Building an Oil Pipeline in the World’s Most Corrupt Countries

The Chad-Cameroon Petroleum Development and Pipeline Project was launched in October of 2000 by ExxonMobil with the goal of creating a 1,070 kilometer pipeline from the oilfields of southern Chad to the coastline of Cameroon.  A US$4.2 billion project, the Chad-Cameroon pipeline project was largely funded by the International Finance Corporation (IFC).  As an arm of the World Bank Group, the IFC agreed to fund the project if the governments of both Chad and Cameroon would adhere to a management plan that sought to alleviate each country’s poverty with the revenues generated from the project. 

Although all parties agreed with the management plan, the Chad-Cameroon Petroleum Development and Pipeline Project was met with a great amount of resistance by over 80 human rights groups.  These human rights groups were certainly justified in their resistance to the pipeline project.  According to Transparency International’s 2000 Corruption Perception Index, Cameroon ranked seventh most corrupt out of a survey of 90 countries.  In spite of these facts and outcries, the World Bank moved ahead with the pipeline project.

In October 2003, a mere few weeks after the oil began to flow in Chad, ExxonMobil gave itself a great pat on the back by running a full-page ad in The New York Times.  ExxonMobil claimed in this ad that the pipeline project had funded numerous health education programs and had caused a major boost in local employment, with over 35,000 jobs created during the pipeline construction phase.  ExxonMobil’s ad also claimed to have avoided building in areas of cultural and ecological significance and to have provided compensation for those people whose crops were destroyed during the construction phase. 

Christiane Badgley’s documentary, Cameroon: Pipeline to Prosperity?, paints a drastically different picture than the one that ExxonMobil and the World Bank Group paints of the project’s accomplishments.  In the ten years since the start of the pipeline project, the picture of Cameroon on the ground is the complete opposite of what a prosperous country looks like.  While ExxonMobil claims that its pipeline project created over 35,000 jobs, it fails to explicate how long these jobs lasted.  In Badgley’s documentary, two workers explain that their jobs as bush cutters lasted only a day or two, during which time they were paid $6.50 per day.  ExxonMobil also does not explain that the other jobs that it created were for skilled workers and lasted only two to three weeks.  Throughout the documentary, you see national parks that are barely functional, Bagyeli children with insufficient schoolbags, and families with half-constructed houses.  All of these problems can be directly attributed to the pipeline project.  In Cameroon: Pipeline to Prosperity?, villager after villager cites the hardships they have faced as a result of the pipeline and the promises of compensation that were never fulfilled.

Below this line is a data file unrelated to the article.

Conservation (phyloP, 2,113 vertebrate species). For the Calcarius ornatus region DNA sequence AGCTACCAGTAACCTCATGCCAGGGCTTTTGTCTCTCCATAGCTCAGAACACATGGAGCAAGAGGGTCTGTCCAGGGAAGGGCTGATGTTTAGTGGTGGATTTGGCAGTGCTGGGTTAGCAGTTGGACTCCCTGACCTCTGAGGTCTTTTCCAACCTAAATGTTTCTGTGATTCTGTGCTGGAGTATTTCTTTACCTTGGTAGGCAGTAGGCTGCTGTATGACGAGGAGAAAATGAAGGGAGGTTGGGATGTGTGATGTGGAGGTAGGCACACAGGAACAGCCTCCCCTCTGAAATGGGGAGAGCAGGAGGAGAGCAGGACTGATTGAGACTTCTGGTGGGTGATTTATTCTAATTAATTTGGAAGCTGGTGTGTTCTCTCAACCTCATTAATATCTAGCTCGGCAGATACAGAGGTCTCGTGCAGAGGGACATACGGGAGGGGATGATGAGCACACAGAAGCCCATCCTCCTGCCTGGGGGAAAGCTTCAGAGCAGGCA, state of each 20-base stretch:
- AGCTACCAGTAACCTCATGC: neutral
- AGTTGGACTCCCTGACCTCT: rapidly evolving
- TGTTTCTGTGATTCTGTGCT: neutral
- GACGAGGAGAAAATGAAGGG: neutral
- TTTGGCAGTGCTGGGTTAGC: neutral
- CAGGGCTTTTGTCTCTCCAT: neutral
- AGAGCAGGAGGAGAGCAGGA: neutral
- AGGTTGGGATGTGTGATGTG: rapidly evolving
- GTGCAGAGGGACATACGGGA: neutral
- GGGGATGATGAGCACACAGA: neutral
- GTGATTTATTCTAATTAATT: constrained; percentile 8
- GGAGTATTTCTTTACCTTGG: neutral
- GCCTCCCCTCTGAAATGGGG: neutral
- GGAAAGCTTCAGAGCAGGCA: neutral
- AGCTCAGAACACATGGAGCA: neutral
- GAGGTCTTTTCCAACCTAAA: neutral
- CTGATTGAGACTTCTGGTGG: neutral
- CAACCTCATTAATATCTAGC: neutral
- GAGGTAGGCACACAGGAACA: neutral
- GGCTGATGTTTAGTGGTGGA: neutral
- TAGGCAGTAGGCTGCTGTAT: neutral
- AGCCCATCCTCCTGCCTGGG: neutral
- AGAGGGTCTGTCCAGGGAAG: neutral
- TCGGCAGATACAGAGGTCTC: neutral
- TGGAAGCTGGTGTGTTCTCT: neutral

Where is my compensation?  This is a question that countless Cameroonian villagers have asked.  Numerous instances of corruption have been linked to this pipeline project.  In Badgley’s documentary, you see US$9,000 fishponds and US$25,000 electricity projects simply abandoned.  The villagers Badgley interviews explain that ExxonMobil and the government of Cameroon both agree that the compensation has been paid and that work on the ground has begun yet project after project has been abandoned, including the Kribi International Airport.

The rampant corruption surrounding the pipeline project is not exclusive to the Cameroonian government; the Chadian government has been just as dishonest.  It has since been discovered that the Chadian government used its US$25 million bonus from 2000 to purchase weapons for its military, instead of putting the money towards alleviating poverty as it promised.

The biggest question one is faced with at the end of Cameroon: Pipeline to Prosperity? is: Why is the World Bank continuing to fund these obviously corrupt regimes in Chad and Cameroon?  Ten years later, the World Bank and human rights groups alike do not have the answer.

Link to Christiane Badgley’s Cameroon: Pipeline to Prosperity?:

By Brandy Simpson and Rachel Hanigan

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